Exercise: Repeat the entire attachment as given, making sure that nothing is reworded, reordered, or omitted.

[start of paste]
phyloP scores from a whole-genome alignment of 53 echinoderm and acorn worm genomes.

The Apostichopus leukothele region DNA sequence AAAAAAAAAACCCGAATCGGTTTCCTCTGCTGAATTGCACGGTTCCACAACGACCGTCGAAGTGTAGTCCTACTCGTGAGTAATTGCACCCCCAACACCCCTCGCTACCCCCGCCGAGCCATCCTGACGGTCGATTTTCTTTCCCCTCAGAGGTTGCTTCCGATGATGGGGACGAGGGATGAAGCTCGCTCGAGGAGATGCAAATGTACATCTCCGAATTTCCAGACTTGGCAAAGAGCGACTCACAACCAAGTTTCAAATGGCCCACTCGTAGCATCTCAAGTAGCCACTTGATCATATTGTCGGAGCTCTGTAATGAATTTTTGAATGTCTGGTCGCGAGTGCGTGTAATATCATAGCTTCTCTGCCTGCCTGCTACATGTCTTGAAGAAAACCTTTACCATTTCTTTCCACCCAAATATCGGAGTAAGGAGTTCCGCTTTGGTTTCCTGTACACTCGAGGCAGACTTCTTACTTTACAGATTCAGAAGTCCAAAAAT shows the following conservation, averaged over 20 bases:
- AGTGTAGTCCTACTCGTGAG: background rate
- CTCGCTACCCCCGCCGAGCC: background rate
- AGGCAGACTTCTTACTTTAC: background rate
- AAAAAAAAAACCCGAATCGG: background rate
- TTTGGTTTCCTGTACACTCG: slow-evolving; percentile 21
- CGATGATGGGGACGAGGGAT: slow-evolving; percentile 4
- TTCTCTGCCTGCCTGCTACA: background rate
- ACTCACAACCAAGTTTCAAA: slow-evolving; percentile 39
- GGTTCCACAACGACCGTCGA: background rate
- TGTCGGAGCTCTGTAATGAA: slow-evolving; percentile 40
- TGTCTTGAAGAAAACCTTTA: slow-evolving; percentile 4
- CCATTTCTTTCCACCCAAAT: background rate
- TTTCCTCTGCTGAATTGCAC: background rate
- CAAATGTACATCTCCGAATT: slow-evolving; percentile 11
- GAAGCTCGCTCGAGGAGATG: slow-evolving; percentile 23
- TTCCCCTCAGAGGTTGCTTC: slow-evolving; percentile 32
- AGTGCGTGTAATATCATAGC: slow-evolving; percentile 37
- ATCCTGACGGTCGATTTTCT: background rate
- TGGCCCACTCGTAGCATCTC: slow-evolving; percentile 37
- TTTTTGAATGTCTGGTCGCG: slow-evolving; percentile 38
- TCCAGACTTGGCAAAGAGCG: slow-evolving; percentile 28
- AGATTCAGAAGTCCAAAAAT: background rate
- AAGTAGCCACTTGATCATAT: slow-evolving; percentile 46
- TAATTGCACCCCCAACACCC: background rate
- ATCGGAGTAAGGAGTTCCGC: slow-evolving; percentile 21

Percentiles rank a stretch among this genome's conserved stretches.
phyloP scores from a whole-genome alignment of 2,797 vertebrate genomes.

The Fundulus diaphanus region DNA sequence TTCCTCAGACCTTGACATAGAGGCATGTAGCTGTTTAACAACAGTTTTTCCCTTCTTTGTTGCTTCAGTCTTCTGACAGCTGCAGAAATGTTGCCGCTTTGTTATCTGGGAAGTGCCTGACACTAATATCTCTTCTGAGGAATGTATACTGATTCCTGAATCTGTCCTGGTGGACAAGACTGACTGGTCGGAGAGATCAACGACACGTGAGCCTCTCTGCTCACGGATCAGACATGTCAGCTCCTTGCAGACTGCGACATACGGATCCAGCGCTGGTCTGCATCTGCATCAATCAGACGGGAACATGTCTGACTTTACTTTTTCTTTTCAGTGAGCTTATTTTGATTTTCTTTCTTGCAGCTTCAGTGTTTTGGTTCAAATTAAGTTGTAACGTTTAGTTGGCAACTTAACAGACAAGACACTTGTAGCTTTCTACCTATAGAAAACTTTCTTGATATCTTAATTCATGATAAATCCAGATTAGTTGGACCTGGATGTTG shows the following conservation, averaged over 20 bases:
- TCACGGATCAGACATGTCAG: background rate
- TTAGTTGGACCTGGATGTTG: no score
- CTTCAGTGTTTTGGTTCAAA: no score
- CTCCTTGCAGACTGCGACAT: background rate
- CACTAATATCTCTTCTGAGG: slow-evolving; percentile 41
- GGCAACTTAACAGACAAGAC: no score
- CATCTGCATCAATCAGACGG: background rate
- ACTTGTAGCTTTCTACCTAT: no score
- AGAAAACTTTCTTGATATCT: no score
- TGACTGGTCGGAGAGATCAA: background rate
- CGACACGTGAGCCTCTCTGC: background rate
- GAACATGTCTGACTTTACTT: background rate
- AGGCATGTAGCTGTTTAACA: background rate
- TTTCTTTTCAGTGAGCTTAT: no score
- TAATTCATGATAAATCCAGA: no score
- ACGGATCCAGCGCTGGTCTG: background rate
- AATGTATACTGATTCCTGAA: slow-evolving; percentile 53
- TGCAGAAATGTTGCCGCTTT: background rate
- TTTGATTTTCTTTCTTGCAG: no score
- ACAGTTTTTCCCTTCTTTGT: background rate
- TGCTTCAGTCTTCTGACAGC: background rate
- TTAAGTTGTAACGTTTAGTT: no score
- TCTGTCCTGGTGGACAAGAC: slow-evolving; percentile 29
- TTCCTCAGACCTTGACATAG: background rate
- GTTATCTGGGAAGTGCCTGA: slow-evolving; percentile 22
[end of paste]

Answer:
phyloP scores from a whole-genome alignment of 53 echinoderm and acorn worm genomes.

The Apostichopus leukothele region DNA sequence AAAAAAAAAACCCGAATCGGTTTCCTCTGCTGAATTGCACGGTTCCACAACGACCGTCGAAGTGTAGTCCTACTCGTGAGTAATTGCACCCCCAACACCCCTCGCTACCCCCGCCGAGCCATCCTGACGGTCGATTTTCTTTCCCCTCAGAGGTTGCTTCCGATGATGGGGACGAGGGATGAAGCTCGCTCGAGGAGATGCAAATGTACATCTCCGAATTTCCAGACTTGGCAAAGAGCGACTCACAACCAAGTTTCAAATGGCCCACTCGTAGCATCTCAAGTAGCCACTTGATCATATTGTCGGAGCTCTGTAATGAATTTTTGAATGTCTGGTCGCGAGTGCGTGTAATATCATAGCTTCTCTGCCTGCCTGCTACATGTCTTGAAGAAAACCTTTACCATTTCTTTCCACCCAAATATCGGAGTAAGGAGTTCCGCTTTGGTTTCCTGTACACTCGAGGCAGACTTCTTACTTTACAGATTCAGAAGTCCAAAAAT shows the following conservation, averaged over 20 bases:
- AGTGTAGTCCTACTCGTGAG: background rate
- CTCGCTACCCCCGCCGAGCC: background rate
- AGGCAGACTTCTTACTTTAC: background rate
- AAAAAAAAAACCCGAATCGG: background rate
- TTTGGTTTCCTGTACACTCG: slow-evolving; percentile 21
- CGATGATGGGGACGAGGGAT: slow-evolving; percentile 4
- TTCTCTGCCTGCCTGCTACA: background rate
- ACTCACAACCAAGTTTCAAA: slow-evolving; percentile 39
- GGTTCCACAACGACCGTCGA: background rate
- TGTCGGAGCTCTGTAATGAA: slow-evolving; percentile 40
- TGTCTTGAAGAAAACCTTTA: slow-evolving; percentile 4
- CCATTTCTTTCCACCCAAAT: background rate
- TTTCCTCTGCTGAATTGCAC: background rate
- CAAATGTACATCTCCGAATT: slow-evolving; percentile 11
- GAAGCTCGCTCGAGGAGATG: slow-evolving; percentile 23
- TTCCCCTCAGAGGTTGCTTC: slow-evolving; percentile 32
- AGTGCGTGTAATATCATAGC: slow-evolving; percentile 37
- ATCCTGACGGTCGATTTTCT: background rate
- TGGCCCACTCGTAGCATCTC: slow-evolving; percentile 37
- TTTTTGAATGTCTGGTCGCG: slow-evolving; percentile 38
- TCCAGACTTGGCAAAGAGCG: slow-evolving; percentile 28
- AGATTCAGAAGTCCAAAAAT: background rate
- AAGTAGCCACTTGATCATAT: slow-evolving; percentile 46
- TAATTGCACCCCCAACACCC: background rate
- ATCGGAGTAAGGAGTTCCGC: slow-evolving; percentile 21

Percentiles rank a stretch among this genome's conserved stretches.
phyloP scores from a whole-genome alignment of 2,797 vertebrate genomes.

The Fundulus diaphanus region DNA sequence TTCCTCAGACCTTGACATAGAGGCATGTAGCTGTTTAACAACAGTTTTTCCCTTCTTTGTTGCTTCAGTCTTCTGACAGCTGCAGAAATGTTGCCGCTTTGTTATCTGGGAAGTGCCTGACACTAATATCTCTTCTGAGGAATGTATACTGATTCCTGAATCTGTCCTGGTGGACAAGACTGACTGGTCGGAGAGATCAACGACACGTGAGCCTCTCTGCTCACGGATCAGACATGTCAGCTCCTTGCAGACTGCGACATACGGATCCAGCGCTGGTCTGCATCTGCATCAATCAGACGGGAACATGTCTGACTTTACTTTTTCTTTTCAGTGAGCTTATTTTGATTTTCTTTCTTGCAGCTTCAGTGTTTTGGTTCAAATTAAGTTGTAACGTTTAGTTGGCAACTTAACAGACAAGACACTTGTAGCTTTCTACCTATAGAAAACTTTCTTGATATCTTAATTCATGATAAATCCAGATTAGTTGGACCTGGATGTTG shows the following conservation, averaged over 20 bases:
- TCACGGATCAGACATGTCAG: background rate
- TTAGTTGGACCTGGATGTTG: no score
- CTTCAGTGTTTTGGTTCAAA: no score
- CTCCTTGCAGACTGCGACAT: background rate
- CACTAATATCTCTTCTGAGG: slow-evolving; percentile 41
- GGCAACTTAACAGACAAGAC: no score
- CATCTGCATCAATCAGACGG: background rate
- ACTTGTAGCTTTCTACCTAT: no score
- AGAAAACTTTCTTGATATCT: no score
- TGACTGGTCGGAGAGATCAA: background rate
- CGACACGTGAGCCTCTCTGC: background rate
- GAACATGTCTGACTTTACTT: background rate
- AGGCATGTAGCTGTTTAACA: background rate
- TTTCTTTTCAGTGAGCTTAT: no score
- TAATTCATGATAAATCCAGA: no score
- ACGGATCCAGCGCTGGTCTG: background rate
- AATGTATACTGATTCCTGAA: slow-evolving; percentile 53
- TGCAGAAATGTTGCCGCTTT: background rate
- TTTGATTTTCTTTCTTGCAG: no score
- ACAGTTTTTCCCTTCTTTGT: background rate
- TGCTTCAGTCTTCTGACAGC: background rate
- TTAAGTTGTAACGTTTAGTT: no score
- TCTGTCCTGGTGGACAAGAC: slow-evolving; percentile 29
- TTCCTCAGACCTTGACATAG: background rate
- GTTATCTGGGAAGTGCCTGA: slow-evolving; percentile 22